Living and working conditions

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Working conditions

Leave (paid leave, parental leave, etc.)



All employees are entitled to paid leave once they have worked at least one month during the reference period (which runs from 1 June of the previous year to 31 May of the ongoing year).


Therefore, employees are entitled to two and a half working days of leave per month worked, i.e. five weeks of paid leave per year worked.


In principle, only the periods actually spent working are taken into account when calculating the entitlement to paid leave. Periods of absence from work are not counted. However, certain periods are regarded as periods actually worked (annual leave of the previous year, maternity leave, training leave, or sick leave) if the collective agreement specifies this.


Dates of paid leave are decided by mutual agreement between the employer and the employee, or, failing that, by the employer.



  • Sick leave: in order to receive daily sickness benefit, contributions must have been paid for 200 hours during the 3 months prior to the sick leave. On presentation of form E104, the periods for which contributions have been paid in another European country are taken into account.
  • Maternity leave: 16 weeks for one child (6 weeks before and 10 weeks after birth).
  • Paternity leave 11 consecutive calendar days in the event of a single birth and 18 days in case of multiple births, calculated from the child’s date of birth.  This leave can only be taken in one continuous period. It can be taken together with the three days of leave granted on the birth of a child.
  • Child-care leave: following maternity leave, in order to look after the child, either employed parent may ask for this leave. Maximum duration: 3 years.
  • Parental leave (to look after a child who is disabled, has suffered an accident or is seriously ill).
  • Individual training leave (congé individuel de formation, CIF): this cannot exceed one year. Continued part payment of the salary is guaranteed.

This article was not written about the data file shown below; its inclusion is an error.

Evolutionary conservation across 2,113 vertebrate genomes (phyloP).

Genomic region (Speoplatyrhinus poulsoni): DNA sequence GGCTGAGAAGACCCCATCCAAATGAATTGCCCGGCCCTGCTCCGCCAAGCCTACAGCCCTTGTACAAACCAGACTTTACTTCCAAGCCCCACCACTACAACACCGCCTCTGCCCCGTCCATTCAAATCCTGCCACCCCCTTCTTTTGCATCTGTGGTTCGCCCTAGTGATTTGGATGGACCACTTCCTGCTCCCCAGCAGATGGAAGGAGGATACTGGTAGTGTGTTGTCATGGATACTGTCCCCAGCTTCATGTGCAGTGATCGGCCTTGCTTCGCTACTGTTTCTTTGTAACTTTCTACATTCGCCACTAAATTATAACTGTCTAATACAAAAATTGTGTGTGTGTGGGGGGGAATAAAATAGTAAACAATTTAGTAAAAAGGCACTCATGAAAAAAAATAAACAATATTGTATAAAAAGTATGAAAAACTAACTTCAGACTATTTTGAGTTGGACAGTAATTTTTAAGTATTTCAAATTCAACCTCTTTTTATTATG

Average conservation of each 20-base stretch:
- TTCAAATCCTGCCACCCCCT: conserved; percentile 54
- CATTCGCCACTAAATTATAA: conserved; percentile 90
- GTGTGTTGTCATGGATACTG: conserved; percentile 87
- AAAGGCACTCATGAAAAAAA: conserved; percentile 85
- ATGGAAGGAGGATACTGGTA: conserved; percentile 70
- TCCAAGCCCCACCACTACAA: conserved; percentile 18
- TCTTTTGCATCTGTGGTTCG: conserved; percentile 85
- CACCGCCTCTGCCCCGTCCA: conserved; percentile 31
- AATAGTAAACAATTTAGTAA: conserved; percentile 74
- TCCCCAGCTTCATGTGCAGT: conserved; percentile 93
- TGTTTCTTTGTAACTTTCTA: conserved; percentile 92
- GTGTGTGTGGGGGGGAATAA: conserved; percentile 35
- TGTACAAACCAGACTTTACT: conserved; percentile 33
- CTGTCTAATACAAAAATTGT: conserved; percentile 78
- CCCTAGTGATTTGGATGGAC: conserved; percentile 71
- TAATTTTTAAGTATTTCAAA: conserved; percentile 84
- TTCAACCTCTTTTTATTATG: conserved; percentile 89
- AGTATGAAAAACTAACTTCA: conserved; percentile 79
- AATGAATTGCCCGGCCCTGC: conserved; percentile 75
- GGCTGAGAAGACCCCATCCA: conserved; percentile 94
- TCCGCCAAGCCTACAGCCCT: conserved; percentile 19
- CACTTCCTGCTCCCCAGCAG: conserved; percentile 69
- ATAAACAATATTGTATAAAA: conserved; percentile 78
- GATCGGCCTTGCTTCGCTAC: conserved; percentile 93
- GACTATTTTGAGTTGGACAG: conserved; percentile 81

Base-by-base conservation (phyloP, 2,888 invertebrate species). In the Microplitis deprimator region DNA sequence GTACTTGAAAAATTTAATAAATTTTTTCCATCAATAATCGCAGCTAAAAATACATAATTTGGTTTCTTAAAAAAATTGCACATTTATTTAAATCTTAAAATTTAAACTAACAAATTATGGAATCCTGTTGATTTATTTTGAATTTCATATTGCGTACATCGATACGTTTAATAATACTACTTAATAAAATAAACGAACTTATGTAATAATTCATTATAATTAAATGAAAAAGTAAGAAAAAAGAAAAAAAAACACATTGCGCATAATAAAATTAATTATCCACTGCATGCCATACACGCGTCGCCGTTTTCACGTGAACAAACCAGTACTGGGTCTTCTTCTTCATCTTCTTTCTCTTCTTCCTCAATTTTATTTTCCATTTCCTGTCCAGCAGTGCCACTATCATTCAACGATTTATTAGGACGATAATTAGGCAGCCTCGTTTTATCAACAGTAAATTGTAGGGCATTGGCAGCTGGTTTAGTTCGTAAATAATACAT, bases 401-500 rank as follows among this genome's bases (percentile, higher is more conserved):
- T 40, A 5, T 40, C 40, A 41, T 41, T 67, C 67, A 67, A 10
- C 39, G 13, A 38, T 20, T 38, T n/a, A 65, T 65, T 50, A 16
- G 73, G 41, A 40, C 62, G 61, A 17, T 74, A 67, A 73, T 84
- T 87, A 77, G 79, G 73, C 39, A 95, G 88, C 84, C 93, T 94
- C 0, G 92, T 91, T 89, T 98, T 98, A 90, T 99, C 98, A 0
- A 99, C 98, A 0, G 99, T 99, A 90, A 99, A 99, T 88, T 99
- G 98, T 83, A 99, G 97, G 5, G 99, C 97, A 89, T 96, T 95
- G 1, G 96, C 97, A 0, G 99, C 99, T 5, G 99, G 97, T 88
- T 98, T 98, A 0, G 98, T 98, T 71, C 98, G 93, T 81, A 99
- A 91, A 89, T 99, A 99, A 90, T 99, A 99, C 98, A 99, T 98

• Sabbatical leave (on personal grounds): between 6 and 11 months.

Eligibility for some of these types of leave may be conditional upon the length of service in the company or the minimum contributions paid to the public social security scheme.




In France, 11 public holidays are provided for by law (Article L. 3133-1 of the Labour Code): 1 January, Easter Monday, 1 May (Labour Day), 8 May (End of the Second World War), Ascension Thursday, Whit Monday, 14 July (Bastille Day), 15 August (Assumption), 1 November (All Saints), 11 November (End of the First World War) and 25 December (Christmas Day).

Only 1 May is a guaranteed paid holiday. The other public holidays are, generally, only paid if they fall on an ordinary working day.


Are non-working public holidays compulsory?

An employee can work on public holidays. Non-working public holidays are set out in a company or institution agreement or, failing that, a branch convention or agreement. In the absence of an agreement, it is the employer who specifies non-working public holidays.

Only 1 May is compulsorily non-working for all employees; however, it is possible to work on 1 May in establishments and services that cannot interrupt their activity. Those provisions are public policy.

There may be other public holidays in a region or in particular departments. For example, in the departments of Moselle, Bas-Rhin and Haut-Rhin, the list of holidays and non-working days is laid down by Article L. 3134-16 of the Labour Code:
26 December - Good Friday

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Text last edited on: 10/2021